Why Don't We Know The First Black Pilot's Name?

Man stand at door in Ottoman Empire
Shonda Buchanan
September 2, 2020

Ahmet Ali Çelikten saw the way they looked at him. His black skin and his bold, thick features set him apart from the other Turkish WWI pilots-in-training. But he didn’t care. 

He trained harder than them, getting the highest marks – he had to! His ancestors’ past haunted him.

His grandmother was among the last enslaved Africans brought to Turkey during the Ottoman slave trade

Afro-Turks developed their communities and assimilated, but they were still second-class citizens. Descendants of enslaved Africans couldn’t claim Turkish citizenship until 1923! But it gets worse.

The Turkish National Census refused to even recognize the terms “Afro-Turks” or “Africans.” There’s no count of Afro-Turks in the past – OR present! Turkey acts as if slavery didn’t exist.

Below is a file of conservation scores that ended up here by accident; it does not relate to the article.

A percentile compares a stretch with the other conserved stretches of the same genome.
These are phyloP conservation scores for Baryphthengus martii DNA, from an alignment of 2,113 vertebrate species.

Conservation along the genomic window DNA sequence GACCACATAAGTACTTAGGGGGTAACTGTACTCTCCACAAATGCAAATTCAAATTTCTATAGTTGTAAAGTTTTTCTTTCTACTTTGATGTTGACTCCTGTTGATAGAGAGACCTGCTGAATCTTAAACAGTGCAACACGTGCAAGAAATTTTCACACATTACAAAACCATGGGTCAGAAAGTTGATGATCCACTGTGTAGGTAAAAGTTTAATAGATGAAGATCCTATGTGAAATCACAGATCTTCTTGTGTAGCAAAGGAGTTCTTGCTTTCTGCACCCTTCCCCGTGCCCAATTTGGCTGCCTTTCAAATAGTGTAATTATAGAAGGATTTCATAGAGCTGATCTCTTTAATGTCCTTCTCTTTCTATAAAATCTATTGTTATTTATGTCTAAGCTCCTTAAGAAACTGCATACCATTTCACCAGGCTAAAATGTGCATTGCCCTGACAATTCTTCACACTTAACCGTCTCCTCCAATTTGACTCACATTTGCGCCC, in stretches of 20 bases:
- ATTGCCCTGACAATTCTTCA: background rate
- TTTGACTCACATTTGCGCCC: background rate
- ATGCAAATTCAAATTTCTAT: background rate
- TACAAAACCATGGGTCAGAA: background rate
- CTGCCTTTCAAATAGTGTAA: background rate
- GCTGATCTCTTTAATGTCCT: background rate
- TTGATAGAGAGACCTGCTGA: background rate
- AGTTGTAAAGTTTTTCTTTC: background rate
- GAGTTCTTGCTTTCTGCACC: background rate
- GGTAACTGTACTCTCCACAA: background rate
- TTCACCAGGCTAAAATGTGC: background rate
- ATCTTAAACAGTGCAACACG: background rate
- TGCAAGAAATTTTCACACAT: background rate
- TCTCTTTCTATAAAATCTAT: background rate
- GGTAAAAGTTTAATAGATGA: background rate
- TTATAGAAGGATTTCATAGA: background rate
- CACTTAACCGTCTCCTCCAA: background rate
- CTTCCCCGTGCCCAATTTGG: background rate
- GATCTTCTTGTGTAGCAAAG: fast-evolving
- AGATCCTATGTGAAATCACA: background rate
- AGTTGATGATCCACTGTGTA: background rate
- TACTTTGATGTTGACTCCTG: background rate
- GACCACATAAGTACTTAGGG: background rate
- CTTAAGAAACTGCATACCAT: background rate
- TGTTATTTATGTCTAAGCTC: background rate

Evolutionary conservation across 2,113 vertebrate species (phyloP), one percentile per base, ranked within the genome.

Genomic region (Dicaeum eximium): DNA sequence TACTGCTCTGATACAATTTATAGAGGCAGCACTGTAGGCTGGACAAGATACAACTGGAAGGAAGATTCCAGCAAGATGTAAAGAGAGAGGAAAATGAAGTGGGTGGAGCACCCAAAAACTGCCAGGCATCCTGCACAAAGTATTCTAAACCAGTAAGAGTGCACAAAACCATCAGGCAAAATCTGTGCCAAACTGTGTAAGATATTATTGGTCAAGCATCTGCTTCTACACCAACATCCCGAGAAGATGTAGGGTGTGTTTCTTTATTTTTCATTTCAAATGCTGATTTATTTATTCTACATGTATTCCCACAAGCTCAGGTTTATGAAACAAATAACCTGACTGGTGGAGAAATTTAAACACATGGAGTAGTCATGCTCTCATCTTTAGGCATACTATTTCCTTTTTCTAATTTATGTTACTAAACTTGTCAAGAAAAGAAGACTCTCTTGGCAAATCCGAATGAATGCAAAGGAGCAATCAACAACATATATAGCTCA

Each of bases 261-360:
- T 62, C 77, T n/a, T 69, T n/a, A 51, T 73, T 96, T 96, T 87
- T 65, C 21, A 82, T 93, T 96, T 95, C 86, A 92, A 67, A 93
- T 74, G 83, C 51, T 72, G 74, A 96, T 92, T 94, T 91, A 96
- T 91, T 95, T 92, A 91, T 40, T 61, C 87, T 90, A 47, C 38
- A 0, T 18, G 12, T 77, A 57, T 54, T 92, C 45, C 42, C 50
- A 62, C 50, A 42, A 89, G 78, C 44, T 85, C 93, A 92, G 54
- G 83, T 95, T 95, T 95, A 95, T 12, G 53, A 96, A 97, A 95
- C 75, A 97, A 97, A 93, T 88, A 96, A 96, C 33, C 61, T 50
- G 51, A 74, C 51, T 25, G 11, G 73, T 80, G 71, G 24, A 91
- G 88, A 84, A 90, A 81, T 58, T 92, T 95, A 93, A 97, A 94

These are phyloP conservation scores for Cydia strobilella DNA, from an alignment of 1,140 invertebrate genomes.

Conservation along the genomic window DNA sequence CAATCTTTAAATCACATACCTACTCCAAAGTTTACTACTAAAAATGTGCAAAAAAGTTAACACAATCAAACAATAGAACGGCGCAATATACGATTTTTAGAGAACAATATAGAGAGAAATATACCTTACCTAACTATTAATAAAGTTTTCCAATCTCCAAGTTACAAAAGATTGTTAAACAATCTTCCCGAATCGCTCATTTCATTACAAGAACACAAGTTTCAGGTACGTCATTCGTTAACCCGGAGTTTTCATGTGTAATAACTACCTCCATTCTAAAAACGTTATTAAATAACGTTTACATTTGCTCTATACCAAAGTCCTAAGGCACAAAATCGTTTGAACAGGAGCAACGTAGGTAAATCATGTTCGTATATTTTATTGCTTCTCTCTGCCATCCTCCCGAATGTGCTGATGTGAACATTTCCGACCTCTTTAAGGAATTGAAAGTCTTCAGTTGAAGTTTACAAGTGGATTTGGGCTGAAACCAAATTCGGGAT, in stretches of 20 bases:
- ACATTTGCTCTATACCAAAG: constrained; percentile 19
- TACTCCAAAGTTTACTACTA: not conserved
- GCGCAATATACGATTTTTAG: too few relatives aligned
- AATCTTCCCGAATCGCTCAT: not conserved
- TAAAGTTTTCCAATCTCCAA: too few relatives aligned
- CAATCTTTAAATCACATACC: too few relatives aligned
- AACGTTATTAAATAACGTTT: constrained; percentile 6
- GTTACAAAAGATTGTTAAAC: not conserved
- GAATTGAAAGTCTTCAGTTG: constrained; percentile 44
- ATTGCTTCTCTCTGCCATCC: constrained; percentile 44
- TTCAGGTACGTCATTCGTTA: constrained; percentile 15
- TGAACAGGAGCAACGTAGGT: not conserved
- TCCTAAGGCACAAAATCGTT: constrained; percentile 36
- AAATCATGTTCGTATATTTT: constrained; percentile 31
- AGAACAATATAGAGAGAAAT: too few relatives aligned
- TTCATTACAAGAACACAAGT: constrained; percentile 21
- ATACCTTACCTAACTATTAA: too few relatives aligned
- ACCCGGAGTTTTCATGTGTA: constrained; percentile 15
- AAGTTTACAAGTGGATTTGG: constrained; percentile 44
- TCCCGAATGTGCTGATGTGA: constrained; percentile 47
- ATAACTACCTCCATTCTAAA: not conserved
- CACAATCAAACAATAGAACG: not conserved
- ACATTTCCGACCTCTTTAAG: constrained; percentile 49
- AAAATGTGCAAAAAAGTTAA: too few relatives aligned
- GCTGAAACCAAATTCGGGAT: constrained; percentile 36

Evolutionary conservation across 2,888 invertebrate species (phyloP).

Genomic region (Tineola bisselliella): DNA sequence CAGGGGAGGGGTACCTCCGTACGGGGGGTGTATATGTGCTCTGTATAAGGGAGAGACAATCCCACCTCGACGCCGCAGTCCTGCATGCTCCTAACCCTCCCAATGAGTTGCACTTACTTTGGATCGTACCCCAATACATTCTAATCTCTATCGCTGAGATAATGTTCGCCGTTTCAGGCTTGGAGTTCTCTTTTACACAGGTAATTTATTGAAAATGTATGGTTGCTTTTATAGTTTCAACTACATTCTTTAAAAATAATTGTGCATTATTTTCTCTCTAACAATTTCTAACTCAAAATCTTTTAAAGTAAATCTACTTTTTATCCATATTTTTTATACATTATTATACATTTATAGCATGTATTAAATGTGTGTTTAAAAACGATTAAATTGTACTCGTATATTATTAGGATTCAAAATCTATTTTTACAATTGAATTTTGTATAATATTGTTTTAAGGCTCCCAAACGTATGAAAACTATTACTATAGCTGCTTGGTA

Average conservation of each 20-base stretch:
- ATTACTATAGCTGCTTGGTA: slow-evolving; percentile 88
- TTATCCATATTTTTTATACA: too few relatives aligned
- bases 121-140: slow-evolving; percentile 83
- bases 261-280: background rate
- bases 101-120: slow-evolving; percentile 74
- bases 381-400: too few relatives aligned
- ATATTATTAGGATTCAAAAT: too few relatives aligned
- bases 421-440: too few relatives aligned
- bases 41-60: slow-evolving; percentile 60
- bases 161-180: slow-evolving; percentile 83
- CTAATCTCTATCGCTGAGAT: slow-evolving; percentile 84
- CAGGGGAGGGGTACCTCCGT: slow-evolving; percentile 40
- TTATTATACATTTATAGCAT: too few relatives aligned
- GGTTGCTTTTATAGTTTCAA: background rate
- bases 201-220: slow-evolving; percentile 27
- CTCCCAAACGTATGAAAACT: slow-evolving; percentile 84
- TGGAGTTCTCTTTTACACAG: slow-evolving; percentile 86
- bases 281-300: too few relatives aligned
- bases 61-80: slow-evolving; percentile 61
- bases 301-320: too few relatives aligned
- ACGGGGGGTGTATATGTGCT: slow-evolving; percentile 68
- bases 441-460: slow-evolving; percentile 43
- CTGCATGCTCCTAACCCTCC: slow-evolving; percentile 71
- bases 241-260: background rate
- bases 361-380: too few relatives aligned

50,000-60,000 Africans were imported each year into Turkey, suffering silently, subsumed, their existence never acknowledged. Çelikten struggled for everything he had next to lighter-skinned, full-blooded Turks to reclaim and honor that legacy.

Çelikten became the first Black pilot to ever fly, receiving his wings in 1914 and graduating flight school on November 11, 1916.

His people were no longer invisible. Çelikten always shared his descendance from a proud people reclaiming their lost legacy. 

Always challenge discriminatory practices that try to rob you of your identity.

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